New functions for an iron storage protein: the role of ferritin in immunity and autoimmunity

J Autoimmun. 2008 Feb-Mar;30(1-2):84-9. doi: 10.1016/j.jaut.2007.11.003.


Ferritin is a ubiquitous and specialised protein involved in the intracellular storage of iron; it is also present in serum and other biological fluids, although its secretion processes are still unclear. We here review evidence supporting the hypothesis that macrophages play a role in the production and secretion of extracellular ferritin, as well as evidence supporting a novel function as a signalling molecule and immune regulator. In particular, H-ferritin, which inhibits the proliferation of lymphoid and myeloid cells, may be regarded as a negative regulator of human and murine hematopoiesis. The idea that it also acts as a signalling protein has been supported by the cloning and characterisation of the specific H-ferritin receptor TIM-2, a member of the TIM gene family. A number of studies of the mouse TIM gene family indicate that this protein plays an important role in immune-mediated diseases. This last finding, together with the fact that ferritin acts as an immuno-suppressor, has allowed us to formulate hypotheses regarding the possible role of alterations of H-ferritin/TIM-2 binding/signalling in the pathogenesis of autoimmune diseases.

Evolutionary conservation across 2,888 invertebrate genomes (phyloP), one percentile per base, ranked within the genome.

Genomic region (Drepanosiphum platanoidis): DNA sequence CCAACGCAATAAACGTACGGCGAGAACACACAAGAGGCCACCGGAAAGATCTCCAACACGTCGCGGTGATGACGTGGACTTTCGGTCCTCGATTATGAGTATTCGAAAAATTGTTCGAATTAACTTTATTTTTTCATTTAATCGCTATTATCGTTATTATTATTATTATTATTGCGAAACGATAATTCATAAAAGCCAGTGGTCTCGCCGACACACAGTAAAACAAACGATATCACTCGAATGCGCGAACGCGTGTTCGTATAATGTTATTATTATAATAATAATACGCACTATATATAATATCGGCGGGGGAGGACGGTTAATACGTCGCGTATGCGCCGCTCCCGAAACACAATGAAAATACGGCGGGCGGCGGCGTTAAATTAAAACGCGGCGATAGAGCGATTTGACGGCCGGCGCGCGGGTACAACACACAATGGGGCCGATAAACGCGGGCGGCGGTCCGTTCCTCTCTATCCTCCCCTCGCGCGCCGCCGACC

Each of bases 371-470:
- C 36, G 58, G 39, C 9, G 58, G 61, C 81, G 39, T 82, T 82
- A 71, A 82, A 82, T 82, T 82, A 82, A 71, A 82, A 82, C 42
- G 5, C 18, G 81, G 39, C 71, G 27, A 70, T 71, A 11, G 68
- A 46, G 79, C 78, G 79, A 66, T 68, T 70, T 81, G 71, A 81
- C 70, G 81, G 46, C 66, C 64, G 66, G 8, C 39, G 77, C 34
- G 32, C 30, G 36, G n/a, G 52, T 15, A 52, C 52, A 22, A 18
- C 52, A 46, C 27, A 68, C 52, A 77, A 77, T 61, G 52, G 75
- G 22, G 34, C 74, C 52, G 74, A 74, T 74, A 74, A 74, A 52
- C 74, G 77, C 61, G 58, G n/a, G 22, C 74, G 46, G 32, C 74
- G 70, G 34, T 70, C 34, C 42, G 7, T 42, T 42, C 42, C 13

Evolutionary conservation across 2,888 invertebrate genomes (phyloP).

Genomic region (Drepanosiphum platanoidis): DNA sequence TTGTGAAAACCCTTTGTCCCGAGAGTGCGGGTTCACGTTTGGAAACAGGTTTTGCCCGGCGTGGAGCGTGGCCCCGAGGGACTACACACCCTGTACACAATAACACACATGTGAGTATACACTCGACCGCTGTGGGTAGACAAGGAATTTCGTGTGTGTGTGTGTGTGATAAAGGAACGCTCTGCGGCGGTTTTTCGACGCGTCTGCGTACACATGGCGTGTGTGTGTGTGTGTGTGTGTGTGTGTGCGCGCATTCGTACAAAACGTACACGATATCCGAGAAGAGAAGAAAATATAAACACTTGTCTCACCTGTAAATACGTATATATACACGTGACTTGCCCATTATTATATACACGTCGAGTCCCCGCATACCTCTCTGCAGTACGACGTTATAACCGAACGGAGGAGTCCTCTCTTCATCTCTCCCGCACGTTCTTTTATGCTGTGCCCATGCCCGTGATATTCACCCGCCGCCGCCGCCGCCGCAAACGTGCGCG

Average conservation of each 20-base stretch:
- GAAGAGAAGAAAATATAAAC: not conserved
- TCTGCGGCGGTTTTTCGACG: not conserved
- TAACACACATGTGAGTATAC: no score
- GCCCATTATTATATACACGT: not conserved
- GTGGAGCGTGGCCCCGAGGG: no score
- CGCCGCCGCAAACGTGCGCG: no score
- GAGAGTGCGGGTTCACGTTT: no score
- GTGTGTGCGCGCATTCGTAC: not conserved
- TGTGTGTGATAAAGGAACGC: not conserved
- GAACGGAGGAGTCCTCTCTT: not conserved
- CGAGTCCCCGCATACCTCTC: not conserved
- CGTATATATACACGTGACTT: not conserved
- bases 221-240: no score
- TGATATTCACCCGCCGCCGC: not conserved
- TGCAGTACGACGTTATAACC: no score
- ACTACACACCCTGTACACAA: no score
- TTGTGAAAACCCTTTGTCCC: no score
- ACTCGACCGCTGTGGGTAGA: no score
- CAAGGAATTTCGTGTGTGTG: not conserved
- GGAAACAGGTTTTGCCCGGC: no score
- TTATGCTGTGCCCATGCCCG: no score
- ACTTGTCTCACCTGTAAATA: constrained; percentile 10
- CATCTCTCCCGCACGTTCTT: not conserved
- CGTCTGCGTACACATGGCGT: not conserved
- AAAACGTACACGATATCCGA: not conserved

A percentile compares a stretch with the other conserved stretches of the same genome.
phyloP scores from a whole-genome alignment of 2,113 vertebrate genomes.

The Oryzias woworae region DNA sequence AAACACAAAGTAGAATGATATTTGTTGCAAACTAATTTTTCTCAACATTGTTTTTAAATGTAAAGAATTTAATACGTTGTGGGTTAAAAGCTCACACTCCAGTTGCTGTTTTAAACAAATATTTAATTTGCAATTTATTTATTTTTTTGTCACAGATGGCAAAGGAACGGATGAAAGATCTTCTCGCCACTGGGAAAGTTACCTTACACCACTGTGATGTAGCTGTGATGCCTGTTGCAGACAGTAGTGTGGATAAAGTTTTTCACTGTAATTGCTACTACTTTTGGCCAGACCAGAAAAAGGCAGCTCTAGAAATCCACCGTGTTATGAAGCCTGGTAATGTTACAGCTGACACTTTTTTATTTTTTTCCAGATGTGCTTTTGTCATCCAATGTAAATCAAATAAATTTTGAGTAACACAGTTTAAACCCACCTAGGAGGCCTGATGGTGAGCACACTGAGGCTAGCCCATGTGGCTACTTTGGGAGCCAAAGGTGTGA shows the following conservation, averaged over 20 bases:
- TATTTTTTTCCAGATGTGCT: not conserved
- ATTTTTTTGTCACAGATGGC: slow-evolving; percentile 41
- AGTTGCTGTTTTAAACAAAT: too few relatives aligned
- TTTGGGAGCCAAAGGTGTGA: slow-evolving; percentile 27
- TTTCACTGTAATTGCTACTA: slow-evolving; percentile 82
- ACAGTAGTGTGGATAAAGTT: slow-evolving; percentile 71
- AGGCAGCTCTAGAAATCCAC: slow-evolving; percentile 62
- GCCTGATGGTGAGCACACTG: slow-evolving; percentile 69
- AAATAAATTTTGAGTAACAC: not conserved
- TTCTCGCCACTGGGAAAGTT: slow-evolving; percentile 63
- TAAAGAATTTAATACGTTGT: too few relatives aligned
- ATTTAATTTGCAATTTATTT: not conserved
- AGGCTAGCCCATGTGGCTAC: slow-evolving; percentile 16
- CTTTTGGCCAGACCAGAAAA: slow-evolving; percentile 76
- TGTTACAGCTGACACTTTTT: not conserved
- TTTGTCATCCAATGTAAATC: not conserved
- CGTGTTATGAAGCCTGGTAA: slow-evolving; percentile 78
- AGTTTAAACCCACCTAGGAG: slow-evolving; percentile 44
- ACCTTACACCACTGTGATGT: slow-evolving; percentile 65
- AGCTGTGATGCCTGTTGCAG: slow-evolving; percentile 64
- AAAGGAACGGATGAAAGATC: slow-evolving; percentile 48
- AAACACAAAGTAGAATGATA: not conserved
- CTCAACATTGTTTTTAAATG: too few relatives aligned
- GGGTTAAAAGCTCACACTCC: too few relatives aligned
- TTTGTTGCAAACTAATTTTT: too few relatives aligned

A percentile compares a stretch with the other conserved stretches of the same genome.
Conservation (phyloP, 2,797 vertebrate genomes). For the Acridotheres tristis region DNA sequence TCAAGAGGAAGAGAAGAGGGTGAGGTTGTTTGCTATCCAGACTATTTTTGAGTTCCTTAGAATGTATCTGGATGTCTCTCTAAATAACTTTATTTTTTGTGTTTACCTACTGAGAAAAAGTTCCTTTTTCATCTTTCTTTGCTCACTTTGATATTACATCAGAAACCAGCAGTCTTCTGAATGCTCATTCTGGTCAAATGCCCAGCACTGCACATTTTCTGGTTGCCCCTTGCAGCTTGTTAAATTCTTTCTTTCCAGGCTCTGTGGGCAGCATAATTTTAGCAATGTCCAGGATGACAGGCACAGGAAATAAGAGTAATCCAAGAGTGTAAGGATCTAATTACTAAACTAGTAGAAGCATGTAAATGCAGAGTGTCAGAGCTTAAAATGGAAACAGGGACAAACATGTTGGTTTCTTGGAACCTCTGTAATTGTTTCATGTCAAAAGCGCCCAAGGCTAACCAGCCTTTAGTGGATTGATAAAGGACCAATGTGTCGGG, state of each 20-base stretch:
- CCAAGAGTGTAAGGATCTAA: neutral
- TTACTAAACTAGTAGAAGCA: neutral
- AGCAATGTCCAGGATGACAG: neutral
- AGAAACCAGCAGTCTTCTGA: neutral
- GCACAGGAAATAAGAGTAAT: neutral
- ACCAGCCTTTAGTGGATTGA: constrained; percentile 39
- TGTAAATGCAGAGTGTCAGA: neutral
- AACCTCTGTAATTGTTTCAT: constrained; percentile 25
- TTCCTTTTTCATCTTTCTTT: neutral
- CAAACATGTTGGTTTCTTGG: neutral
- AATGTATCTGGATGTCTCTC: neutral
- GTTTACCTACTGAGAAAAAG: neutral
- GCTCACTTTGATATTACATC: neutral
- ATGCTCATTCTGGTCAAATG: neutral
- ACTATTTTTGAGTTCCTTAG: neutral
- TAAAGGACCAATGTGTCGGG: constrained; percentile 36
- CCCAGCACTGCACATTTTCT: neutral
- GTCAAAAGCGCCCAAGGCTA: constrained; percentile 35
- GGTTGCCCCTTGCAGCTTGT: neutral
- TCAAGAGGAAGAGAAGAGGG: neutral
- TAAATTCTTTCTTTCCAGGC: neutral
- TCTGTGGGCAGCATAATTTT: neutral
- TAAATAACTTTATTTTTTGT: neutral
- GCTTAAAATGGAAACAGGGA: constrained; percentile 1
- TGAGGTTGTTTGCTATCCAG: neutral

Publication types

  • Research Support, Non-U.S. Gov't

MeSH terms

  • Animals
  • Apoferritins / metabolism*
  • Autoimmunity*
  • Ferritins / immunology
  • Ferritins / metabolism*
  • Hematopoiesis*
  • Humans
  • Immunity*
  • Iron / metabolism*
  • Iron-Binding Proteins / metabolism*
  • Mice
  • Receptors, Cell Surface / metabolism*
  • Signal Transduction


  • Iron-Binding Proteins
  • Receptors, Cell Surface
  • ferritin receptor
  • Ferritins
  • Apoferritins
  • Iron